Looking for Helpdesk Position

2

Comments

  • PantherPanther Posts: 107Member ■■■□□□□□□□
    I have been searching in the area I am in for the last year and a handful of months, and I have had 100+ applications sent out within a 20 mile radius and I have had 40+ interviews where I have been passed up for other people with their bachelors or Net+ certification. As I am making my 3rd attempt for my Network+ (I scored 700 on the second attempt), I am really trying to find something in the field for the experience in my resume. I am kindly asking if anyone knows of anything within the Northern California Area of Chico that has openings or will for this type of position.

    I have had great interviews, and then get the "thank you for trying" email/letter/phone call. It is a great demoralizing factor in the job hunt, I just want to see if anyone has anything for entry level IT.

    Thank you all for your time.

    What's the experience in you resume? Is that IT experience? What area?

    Edit: I see it now ...
    "My hands-on EXP is 17-18 years of working with workstation/SOHO systems as a freelance troubleshooting break-fix tech."
  • PantherPanther Posts: 107Member ■■■□□□□□□□
    The resume is landing you the interviews, but you're not able to close the deal. This is happening to me too. I'm a tad past entry level.

    I would say visit your local Work Force Center and mention the issue with the interviews. The Workforce Center should be able to give you some advice regarding the interviews..

    Also, see if the workforce center or your school can schedule a mock interview with you, at least this way you might be able to figure out what you your interview weaknesses are.

    My questions:

    Do you have a college degree? AAS or BA

    Have you looked at volunteer IT potions?

    Have you worked with any IT recruiters?

    Have you done any mock interviews?

    Do you send email and surface mail thank you cards after the interview?

    Please look over this document as it has helped me in the past:

    Preparing for the Job Interview


    http://mikenation.net/files/Preparing_for_the_Job_Interview.pdf


    Good Luck!!

    Adding:
    Are you willing take a pay cut?

    I'm in a similar boat. Though, have many years in the private world. Recently joined the job market. Gettin a few phone interviews, but nothing further. Granted, I'm fresh in the job market. I hope not to be in it too long, but I don't know.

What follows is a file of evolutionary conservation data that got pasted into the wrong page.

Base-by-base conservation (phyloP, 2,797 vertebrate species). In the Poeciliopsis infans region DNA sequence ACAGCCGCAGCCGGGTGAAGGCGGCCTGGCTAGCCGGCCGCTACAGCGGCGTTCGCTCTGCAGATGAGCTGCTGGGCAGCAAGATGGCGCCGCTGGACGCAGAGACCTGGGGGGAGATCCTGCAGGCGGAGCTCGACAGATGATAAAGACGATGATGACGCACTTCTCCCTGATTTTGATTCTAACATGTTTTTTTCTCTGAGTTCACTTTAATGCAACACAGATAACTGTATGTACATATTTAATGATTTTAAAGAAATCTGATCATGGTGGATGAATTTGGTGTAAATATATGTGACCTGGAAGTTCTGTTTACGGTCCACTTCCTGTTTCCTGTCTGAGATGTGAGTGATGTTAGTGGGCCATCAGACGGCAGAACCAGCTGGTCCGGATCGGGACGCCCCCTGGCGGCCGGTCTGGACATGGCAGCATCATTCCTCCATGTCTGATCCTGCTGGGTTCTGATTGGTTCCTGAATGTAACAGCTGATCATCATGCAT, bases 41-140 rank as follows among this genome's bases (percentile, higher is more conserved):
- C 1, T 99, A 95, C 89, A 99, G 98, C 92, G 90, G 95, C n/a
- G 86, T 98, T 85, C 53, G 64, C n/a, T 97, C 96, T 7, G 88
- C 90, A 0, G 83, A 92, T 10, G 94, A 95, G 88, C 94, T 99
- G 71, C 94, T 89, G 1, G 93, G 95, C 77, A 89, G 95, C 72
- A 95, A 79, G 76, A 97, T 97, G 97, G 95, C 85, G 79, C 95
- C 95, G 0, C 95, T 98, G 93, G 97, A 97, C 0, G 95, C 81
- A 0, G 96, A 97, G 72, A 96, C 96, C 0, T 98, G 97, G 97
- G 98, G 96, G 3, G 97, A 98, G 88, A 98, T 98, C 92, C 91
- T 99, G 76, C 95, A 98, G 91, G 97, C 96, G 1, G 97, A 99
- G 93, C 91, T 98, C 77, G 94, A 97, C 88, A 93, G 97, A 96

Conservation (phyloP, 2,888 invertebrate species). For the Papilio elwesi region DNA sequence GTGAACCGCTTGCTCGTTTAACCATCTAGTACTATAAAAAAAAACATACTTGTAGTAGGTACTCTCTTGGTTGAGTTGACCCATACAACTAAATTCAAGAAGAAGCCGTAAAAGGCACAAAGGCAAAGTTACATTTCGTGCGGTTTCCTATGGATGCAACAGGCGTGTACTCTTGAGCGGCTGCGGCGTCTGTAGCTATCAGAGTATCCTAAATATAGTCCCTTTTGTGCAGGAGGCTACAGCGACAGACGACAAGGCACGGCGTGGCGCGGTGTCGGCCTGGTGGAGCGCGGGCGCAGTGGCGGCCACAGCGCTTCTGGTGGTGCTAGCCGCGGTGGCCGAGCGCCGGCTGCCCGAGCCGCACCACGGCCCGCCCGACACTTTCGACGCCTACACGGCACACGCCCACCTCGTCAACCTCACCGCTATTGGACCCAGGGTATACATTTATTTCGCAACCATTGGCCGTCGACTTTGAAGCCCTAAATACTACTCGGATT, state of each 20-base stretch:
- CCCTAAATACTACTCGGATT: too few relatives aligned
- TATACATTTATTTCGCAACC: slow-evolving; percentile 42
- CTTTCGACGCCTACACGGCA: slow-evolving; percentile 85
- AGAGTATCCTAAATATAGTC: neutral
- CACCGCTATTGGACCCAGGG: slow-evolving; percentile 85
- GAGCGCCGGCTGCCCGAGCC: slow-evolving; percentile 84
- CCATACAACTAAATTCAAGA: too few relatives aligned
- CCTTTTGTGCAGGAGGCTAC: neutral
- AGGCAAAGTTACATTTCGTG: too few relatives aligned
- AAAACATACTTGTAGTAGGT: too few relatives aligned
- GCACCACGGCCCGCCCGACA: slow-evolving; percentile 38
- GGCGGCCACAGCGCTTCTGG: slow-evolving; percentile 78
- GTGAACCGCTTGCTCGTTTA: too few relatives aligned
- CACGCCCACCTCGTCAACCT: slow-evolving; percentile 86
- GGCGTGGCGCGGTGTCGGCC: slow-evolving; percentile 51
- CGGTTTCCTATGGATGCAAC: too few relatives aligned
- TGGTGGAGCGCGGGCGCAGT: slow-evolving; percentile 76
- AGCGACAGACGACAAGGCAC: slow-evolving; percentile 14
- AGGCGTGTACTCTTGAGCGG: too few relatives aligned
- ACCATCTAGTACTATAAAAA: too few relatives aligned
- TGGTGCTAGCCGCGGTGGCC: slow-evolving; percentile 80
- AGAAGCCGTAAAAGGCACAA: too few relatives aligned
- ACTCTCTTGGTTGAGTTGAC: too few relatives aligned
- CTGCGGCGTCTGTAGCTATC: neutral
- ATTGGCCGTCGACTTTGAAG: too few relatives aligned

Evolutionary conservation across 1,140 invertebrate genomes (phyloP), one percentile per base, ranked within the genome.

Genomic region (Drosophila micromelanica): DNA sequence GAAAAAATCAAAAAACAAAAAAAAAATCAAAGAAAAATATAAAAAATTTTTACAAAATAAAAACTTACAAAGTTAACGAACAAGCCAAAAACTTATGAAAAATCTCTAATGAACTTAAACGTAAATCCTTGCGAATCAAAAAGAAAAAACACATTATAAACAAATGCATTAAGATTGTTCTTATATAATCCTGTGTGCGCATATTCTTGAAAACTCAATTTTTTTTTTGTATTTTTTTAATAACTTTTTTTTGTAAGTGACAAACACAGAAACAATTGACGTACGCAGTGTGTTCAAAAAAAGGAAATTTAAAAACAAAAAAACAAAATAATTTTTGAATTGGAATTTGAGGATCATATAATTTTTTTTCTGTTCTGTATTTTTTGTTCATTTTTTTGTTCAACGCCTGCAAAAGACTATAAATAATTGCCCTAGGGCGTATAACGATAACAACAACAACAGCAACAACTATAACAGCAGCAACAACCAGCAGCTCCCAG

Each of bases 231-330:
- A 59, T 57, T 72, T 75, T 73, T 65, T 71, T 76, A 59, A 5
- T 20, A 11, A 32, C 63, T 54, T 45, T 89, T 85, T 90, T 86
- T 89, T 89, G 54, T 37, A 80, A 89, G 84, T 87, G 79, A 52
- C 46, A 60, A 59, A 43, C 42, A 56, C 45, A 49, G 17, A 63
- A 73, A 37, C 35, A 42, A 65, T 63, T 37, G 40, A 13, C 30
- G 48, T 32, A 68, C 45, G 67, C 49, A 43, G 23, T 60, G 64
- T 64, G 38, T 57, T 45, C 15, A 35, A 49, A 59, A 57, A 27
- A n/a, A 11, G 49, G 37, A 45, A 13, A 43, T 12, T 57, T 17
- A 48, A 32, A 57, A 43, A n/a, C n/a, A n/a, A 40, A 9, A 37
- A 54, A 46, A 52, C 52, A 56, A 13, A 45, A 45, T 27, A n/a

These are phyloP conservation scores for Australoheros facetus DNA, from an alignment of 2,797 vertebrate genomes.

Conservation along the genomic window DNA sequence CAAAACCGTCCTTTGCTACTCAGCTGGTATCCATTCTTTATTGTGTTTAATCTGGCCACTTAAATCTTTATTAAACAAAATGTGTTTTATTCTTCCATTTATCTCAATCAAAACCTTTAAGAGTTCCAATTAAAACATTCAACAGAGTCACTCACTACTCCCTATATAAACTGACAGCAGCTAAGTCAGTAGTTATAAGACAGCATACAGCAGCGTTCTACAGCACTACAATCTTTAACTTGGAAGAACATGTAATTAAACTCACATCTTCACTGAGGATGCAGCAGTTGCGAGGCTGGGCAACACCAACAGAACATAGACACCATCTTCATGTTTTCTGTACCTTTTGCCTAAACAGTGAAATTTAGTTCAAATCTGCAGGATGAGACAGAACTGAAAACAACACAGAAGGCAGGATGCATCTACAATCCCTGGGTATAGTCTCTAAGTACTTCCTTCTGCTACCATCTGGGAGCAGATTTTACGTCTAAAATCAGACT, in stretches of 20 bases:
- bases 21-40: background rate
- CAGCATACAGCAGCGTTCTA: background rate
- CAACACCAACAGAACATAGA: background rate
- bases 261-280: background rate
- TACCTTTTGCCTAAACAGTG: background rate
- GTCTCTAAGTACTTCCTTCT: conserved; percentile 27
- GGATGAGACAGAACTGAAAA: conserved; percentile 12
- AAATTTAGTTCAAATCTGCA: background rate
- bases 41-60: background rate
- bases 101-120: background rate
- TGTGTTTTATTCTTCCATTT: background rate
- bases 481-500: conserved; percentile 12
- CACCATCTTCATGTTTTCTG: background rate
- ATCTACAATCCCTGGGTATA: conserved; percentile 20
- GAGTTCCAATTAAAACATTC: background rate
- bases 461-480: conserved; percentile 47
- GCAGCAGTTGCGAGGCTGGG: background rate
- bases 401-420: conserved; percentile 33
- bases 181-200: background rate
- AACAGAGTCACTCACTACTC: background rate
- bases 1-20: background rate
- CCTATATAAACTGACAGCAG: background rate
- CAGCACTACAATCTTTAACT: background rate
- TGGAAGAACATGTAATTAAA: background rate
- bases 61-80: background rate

I don't have any kids. I think I'm willing to take a pay cut to get back working asap, and also to compete with people are who will work for less.
  • Daneil3144Daneil3144 Posts: 148Member ■■■□□□□□□□
    I am very confident going into interviews, I mention my schooling through University of Phoenix (Which I got my AA in IT Sec this last January).

    Maybe you shouldn't be 'very confident' when you mention your AA. The bachelor degree is the equivalent of a high school diploma, nowadays.
    My hands-on EXP is 17-18 years of working with workstation/SOHO systems as a freelance troubleshooting break-fix tech.
    .

    So, that puts you at an age close to 40? Maybe you are experiencing ageism. Your supervisor may very well, be younger than you.
    So I inquire what they are paying for the position, and I glorify my question with the fact I have 3 other dependents that require that I make money doing something.

    Never mention pay? Why? What purpose does it serve, since you aren't getting offers?!

    Never mention family/kids. Some employers may feel you're more prone to call out to take care of the kids/family.
  • PantherPanther Posts: 107Member ■■■□□□□□□□
    Daneil3144 wrote: »
    Maybe you shouldn't be 'very confident' when you mention your AA. The bachelor degree is the equivalent of a high school diploma, nowadays.



    So, that puts you at an age close to 40? Maybe you are experiencing ageism. Your supervisor may very well, be younger than you.



    Never mention pay? Why? What purpose does it serve, since you aren't getting offers?!

    Never mention family/kids. Some employers may feel you're more prone to call out to take care of the kids/family.

    Great point. I believe it's illegal for employers to ask if you have family/kids, during an interview. Thus OP, don't volunteer that info.

    They can figure your age too, without directly asking. For example, if topics of when you graduated comes up.

    Unfortunately, I think with the internet, employers nowadays have an easier time to find your age and family/kids status.
  • NetworkingStudentNetworkingStudent Posts: 1,305Member ■■■■■■■□□□
    Panther wrote: »
    Adding:
    Are you willing take a pay cut?

    I'm in a similar boat. Though, have many years in the private world. Recently joined the job market. Gettin a few phone interviews, but nothing further. Granted, I'm fresh in the job market. I hope not to be in it too long, but I don't know.

    I don't have any kids. I think I'm willing to take a pay cut to get back working asap, and also to compete with people are who will work for less.

    good point

    OP will need to take a pay cut. Typically, the first job out of school is help desk. You will need to research what the typical pay is in your state for help desk. Is it 10-15 an hour? 10-12 an hour? is it 15-20 an hour.....ect.